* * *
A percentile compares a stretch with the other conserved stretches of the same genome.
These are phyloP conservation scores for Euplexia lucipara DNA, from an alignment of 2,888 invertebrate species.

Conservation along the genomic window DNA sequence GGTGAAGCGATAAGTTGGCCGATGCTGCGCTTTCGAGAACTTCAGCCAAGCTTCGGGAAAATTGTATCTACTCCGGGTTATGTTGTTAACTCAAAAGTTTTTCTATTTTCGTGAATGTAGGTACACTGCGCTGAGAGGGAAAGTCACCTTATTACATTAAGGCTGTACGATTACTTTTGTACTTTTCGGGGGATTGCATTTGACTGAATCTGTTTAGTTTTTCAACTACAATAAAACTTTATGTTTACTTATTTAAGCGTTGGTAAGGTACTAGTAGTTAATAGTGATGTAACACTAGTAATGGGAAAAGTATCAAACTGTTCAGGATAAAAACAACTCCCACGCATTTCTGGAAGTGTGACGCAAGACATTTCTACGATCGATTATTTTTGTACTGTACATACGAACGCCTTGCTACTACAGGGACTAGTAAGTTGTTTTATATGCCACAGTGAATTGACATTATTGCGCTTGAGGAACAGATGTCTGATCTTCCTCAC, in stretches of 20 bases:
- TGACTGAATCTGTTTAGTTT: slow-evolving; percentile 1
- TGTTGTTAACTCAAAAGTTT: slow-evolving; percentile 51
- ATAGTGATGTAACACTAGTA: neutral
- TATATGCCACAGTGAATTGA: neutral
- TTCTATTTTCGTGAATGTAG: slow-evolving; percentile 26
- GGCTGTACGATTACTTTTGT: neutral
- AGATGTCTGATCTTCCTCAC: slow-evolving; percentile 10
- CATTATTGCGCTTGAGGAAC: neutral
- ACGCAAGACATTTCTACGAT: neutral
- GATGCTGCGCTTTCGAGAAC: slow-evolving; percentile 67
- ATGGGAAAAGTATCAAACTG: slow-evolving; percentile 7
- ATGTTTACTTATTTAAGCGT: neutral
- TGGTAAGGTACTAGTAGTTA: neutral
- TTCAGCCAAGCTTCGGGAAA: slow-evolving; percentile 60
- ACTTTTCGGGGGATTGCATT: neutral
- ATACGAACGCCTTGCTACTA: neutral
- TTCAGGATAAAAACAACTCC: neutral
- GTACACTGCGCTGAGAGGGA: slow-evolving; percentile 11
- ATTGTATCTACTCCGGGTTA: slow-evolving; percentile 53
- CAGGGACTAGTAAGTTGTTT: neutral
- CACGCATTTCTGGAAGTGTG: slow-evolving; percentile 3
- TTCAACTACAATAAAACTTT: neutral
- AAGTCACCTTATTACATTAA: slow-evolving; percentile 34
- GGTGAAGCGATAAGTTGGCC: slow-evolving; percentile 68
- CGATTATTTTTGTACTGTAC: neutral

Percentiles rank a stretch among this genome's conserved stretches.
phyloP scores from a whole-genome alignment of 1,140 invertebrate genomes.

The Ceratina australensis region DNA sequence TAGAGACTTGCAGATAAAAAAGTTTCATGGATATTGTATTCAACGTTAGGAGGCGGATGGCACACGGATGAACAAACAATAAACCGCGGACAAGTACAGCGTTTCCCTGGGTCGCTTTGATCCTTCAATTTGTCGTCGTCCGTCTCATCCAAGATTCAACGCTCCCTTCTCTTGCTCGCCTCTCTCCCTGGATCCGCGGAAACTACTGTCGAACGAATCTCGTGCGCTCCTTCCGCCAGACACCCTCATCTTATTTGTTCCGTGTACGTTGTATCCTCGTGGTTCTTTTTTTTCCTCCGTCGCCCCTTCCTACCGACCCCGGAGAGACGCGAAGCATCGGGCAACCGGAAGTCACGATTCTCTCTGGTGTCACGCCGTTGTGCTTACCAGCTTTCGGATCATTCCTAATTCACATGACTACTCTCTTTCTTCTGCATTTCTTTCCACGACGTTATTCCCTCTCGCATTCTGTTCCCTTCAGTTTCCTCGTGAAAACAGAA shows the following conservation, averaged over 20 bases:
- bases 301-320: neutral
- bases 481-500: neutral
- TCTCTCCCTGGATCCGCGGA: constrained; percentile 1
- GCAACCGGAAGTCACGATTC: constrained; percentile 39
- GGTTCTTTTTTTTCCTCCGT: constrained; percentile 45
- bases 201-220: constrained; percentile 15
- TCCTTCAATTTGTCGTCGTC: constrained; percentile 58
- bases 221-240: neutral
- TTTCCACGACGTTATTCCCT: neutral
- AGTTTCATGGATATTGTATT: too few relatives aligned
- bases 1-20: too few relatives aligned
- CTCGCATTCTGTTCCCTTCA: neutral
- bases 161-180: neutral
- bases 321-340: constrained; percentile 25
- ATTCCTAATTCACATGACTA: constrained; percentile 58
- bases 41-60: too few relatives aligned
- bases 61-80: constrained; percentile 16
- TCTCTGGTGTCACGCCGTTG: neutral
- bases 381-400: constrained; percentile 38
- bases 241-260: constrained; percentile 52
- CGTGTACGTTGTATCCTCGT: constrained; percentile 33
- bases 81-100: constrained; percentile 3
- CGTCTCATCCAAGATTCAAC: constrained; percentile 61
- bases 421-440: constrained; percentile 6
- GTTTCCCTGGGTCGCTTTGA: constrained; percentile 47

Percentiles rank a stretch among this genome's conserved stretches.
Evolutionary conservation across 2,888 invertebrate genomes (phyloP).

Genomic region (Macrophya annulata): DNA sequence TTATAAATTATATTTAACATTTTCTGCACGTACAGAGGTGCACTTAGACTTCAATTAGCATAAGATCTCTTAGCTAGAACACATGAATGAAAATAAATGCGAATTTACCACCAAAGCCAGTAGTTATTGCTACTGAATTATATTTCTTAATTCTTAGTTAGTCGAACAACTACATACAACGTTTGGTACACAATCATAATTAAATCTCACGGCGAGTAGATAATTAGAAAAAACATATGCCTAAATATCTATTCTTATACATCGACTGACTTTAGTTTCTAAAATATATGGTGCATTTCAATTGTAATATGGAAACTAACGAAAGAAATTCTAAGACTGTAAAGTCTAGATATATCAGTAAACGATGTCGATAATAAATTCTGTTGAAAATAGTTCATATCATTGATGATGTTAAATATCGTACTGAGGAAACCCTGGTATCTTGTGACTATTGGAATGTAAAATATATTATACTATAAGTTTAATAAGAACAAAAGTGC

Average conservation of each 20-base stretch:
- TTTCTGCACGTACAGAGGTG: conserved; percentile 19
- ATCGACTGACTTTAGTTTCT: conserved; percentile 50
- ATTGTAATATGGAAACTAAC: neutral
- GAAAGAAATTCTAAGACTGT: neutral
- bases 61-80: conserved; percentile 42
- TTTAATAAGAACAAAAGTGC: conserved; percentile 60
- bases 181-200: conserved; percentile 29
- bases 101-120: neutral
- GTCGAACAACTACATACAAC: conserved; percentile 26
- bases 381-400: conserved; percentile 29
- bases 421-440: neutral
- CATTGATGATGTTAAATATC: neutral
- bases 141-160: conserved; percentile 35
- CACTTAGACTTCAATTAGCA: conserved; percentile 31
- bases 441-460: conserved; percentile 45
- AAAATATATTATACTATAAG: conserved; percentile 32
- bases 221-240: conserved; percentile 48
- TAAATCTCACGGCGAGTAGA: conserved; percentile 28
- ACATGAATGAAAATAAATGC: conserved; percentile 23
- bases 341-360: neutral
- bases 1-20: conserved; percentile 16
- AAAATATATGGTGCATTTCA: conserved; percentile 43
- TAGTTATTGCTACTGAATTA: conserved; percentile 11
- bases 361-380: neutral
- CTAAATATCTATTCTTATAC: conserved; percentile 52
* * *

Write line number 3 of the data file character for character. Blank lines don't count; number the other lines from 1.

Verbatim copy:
Conservation along the genomic window DNA sequence GGTGAAGCGATAAGTTGGCCGATGCTGCGCTTTCGAGAACTTCAGCCAAGCTTCGGGAAAATTGTATCTACTCCGGGTTATGTTGTTAACTCAAAAGTTTTTCTATTTTCGTGAATGTAGGTACACTGCGCTGAGAGGGAAAGTCACCTTATTACATTAAGGCTGTACGATTACTTTTGTACTTTTCGGGGGATTGCATTTGACTGAATCTGTTTAGTTTTTCAACTACAATAAAACTTTATGTTTACTTATTTAAGCGTTGGTAAGGTACTAGTAGTTAATAGTGATGTAACACTAGTAATGGGAAAAGTATCAAACTGTTCAGGATAAAAACAACTCCCACGCATTTCTGGAAGTGTGACGCAAGACATTTCTACGATCGATTATTTTTGTACTGTACATACGAACGCCTTGCTACTACAGGGACTAGTAAGTTGTTTTATATGCCACAGTGAATTGACATTATTGCGCTTGAGGAACAGATGTCTGATCTTCCTCAC, in stretches of 20 bases: